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Psychology Around the Net: June 2, 2018

It’s that time of week again, Psych Central readers! Time to tap into some of the latest in mental health and psychology news.

This week’s Psychology Around the Net brings you the psychology of workplace romances, insight on the people who are most likely to believe in conspiracy theories, how students can maintain their mental health treatment after moving to campus (sure, it’s just June, but now’s the time to start preparing!), and more.

The Psychological Reasons Why You Fall in Love with Your Colleagues: Depending on your work schedule, chances are you spend more time during the days with your co-workers than you do with family and friends, as well as with people who could be potential romantic partners. Usually this leads to creating strong friendships; sometimes it leads to romantic relationships. While no one’s saying you shouldn’t find love in the office (well, actually, your boss might be saying it if it goes against office policy), it’s important to take a minute and figure out if you’re really into the person or if it’s just that the proximity has handed you a pair of rose-colored glasses.

How Your Child Can Maintain Mental Health Treatment When Moving to Campus: Sure, summer hasn’t even officially started yet, but if you have a child leaving for college in a couple of months now is the time to study up on these several tips on how both you and your child can help make sure the student’s mental health care continues.

Pete Davidson Hits Back at Trolls Over Dating with Mental Illness: Last fall, Saturday Night Live star Pete Davidson revealed he’d been diagnosed with borderline personality disorder. Now, he’s speaking out against critics who are claiming people who have mental illness shouldn’t be in relationships.

New Psychology Studies Predict Likeliness of Belief in Conspiracy Theories: According to Joseph A. Vitriol, a postdoctoral research associate at Lehigh University and the co-author of two new studies that predict the likelihood that a person will believe conspiracy theories, conspiracy theories about government institutions and officials are widespread (we know) and are rooted in U.S. history (tell me more) and are more likely believed by people who overestimate their understanding of politics (now we’re getting somewhere).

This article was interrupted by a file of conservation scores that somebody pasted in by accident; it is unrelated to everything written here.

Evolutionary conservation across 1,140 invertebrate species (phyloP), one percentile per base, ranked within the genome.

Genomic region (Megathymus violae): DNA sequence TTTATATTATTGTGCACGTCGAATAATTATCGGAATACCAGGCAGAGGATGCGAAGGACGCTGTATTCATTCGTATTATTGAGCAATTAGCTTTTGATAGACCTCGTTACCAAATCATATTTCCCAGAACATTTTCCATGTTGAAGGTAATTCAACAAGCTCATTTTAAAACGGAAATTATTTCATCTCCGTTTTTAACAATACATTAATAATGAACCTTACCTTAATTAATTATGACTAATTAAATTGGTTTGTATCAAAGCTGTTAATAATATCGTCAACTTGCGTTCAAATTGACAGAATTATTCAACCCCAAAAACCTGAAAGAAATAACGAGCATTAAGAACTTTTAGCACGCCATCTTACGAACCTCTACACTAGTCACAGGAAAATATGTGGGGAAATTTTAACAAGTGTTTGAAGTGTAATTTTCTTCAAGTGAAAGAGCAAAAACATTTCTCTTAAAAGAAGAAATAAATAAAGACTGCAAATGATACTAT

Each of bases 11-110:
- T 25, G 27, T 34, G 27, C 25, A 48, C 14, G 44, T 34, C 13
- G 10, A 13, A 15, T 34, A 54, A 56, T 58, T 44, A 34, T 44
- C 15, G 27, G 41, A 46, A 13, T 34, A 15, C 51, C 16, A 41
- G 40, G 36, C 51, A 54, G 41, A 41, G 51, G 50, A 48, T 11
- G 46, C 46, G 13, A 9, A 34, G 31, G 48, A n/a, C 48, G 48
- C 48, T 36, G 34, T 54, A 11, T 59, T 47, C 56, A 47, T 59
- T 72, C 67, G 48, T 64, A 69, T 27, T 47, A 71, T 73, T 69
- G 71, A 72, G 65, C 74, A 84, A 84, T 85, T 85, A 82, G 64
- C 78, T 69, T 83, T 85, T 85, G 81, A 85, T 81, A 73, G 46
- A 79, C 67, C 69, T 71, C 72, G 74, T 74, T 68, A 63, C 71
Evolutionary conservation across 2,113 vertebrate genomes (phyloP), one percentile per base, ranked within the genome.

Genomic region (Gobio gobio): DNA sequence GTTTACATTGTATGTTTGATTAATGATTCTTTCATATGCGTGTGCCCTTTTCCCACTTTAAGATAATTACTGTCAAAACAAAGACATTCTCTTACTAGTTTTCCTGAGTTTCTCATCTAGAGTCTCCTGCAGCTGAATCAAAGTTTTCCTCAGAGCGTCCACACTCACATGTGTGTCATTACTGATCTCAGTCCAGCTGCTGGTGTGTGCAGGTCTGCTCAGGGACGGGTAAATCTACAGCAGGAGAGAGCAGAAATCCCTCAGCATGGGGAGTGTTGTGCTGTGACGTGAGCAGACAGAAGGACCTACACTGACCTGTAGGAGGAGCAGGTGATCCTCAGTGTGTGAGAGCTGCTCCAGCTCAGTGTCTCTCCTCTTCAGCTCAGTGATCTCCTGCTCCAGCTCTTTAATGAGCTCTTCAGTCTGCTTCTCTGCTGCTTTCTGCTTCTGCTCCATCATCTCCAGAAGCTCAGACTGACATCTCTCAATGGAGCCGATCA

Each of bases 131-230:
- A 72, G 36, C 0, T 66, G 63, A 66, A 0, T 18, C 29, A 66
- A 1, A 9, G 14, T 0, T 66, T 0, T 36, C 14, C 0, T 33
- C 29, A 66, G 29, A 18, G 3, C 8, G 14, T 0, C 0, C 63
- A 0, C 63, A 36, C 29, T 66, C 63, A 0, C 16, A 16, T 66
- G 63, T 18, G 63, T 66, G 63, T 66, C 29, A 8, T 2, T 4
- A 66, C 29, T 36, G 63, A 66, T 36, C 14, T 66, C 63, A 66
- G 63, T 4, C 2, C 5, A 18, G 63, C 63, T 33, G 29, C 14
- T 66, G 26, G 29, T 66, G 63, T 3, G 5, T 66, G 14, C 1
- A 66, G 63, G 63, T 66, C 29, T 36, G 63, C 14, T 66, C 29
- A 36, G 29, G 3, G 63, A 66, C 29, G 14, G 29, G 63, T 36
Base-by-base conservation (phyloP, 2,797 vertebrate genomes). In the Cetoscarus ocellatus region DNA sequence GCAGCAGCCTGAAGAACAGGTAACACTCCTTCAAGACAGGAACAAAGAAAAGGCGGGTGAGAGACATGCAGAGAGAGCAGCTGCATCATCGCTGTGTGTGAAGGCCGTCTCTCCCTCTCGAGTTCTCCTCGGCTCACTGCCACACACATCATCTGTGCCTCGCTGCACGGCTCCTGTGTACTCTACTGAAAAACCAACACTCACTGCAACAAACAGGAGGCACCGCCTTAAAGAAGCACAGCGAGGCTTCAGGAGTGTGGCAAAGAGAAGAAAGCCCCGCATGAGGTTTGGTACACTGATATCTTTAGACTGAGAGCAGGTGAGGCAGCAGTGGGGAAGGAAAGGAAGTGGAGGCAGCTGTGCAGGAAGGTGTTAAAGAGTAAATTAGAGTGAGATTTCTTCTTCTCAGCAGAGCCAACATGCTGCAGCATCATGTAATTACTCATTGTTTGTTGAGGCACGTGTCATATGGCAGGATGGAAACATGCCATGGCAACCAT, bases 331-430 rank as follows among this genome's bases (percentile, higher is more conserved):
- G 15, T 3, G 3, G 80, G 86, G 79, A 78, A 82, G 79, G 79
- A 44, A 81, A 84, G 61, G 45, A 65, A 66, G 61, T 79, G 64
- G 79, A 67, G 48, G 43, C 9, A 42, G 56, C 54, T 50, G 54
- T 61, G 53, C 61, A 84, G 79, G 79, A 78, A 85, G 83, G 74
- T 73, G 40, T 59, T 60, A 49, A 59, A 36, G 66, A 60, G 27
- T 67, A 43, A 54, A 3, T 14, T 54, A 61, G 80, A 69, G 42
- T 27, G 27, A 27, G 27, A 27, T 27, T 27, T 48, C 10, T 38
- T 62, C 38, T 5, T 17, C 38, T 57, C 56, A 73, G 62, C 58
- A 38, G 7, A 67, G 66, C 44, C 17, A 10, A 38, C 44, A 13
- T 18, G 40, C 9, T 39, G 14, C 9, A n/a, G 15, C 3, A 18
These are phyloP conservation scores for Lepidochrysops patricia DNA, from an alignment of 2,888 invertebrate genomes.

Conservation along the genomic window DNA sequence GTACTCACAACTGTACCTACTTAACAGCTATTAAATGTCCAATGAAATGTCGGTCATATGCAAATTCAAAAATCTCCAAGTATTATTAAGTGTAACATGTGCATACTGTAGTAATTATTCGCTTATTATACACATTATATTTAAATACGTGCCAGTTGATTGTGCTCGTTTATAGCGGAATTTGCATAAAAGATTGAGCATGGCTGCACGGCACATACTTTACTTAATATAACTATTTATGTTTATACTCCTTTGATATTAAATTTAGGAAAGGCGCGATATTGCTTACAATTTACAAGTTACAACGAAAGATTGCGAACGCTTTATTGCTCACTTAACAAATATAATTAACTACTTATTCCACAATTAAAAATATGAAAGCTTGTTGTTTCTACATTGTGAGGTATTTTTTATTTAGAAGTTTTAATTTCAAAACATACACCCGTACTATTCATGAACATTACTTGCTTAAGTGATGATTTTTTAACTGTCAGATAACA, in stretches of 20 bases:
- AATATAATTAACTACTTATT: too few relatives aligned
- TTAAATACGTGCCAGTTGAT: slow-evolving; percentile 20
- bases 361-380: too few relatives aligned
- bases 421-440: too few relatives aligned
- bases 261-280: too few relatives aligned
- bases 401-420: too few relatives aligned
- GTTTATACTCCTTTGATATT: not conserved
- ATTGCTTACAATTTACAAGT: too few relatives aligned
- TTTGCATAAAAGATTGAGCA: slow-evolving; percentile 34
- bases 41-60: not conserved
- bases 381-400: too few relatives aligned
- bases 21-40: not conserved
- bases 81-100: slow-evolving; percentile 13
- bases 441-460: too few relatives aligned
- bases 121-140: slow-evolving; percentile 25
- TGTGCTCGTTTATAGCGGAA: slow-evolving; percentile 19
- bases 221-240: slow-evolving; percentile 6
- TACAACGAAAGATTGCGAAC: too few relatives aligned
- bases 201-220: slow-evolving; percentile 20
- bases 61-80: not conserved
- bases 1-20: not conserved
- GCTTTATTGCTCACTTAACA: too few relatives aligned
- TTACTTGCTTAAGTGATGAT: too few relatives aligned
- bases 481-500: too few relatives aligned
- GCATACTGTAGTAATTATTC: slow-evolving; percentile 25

When Someone Mocks Your Mental Illness: Forbes contributor Jeanne Croteau offers insight on handling the anger, shame, defensiveness, and hopelessness a person might experience when others downplay or even mock his or her mental illness, as well as tips on how to regain power and take back control of their life.

Psychologists: Women Are Not to Blame for the Wage Gap: Psychologists at Rice University have drawn upon existing research in order to highlight myths about the wage gap between men and women as well as provide possible explanations for why the gap exists. According to the researchers, we can begin eliminating the wage gap if organizations provide proper training, support, and growth opportunities.

Psychology Around the Net: June 2, 2018

Alicia Sparks

Alicia Sparks is a freelance writer and editor and the creator of, where she blogs to help new freelance writers get their quills in the pot, so to speak. Among animal rights, music, and physical wellness, her passions include mental health and advocacy. Here at Psych Central she works as Syndication Editor as well as authors Your Body, Your Mind and World of Psychology's weekly "Psychology Around the Net."

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APA Reference
Sparks, A. (2018). Psychology Around the Net: June 2, 2018. Psych Central. Retrieved on August 9, 2020, from
Scientifically Reviewed
Last updated: 8 Jul 2018 (Originally: 2 Jun 2018)
Last reviewed: By a member of our scientific advisory board on 8 Jul 2018
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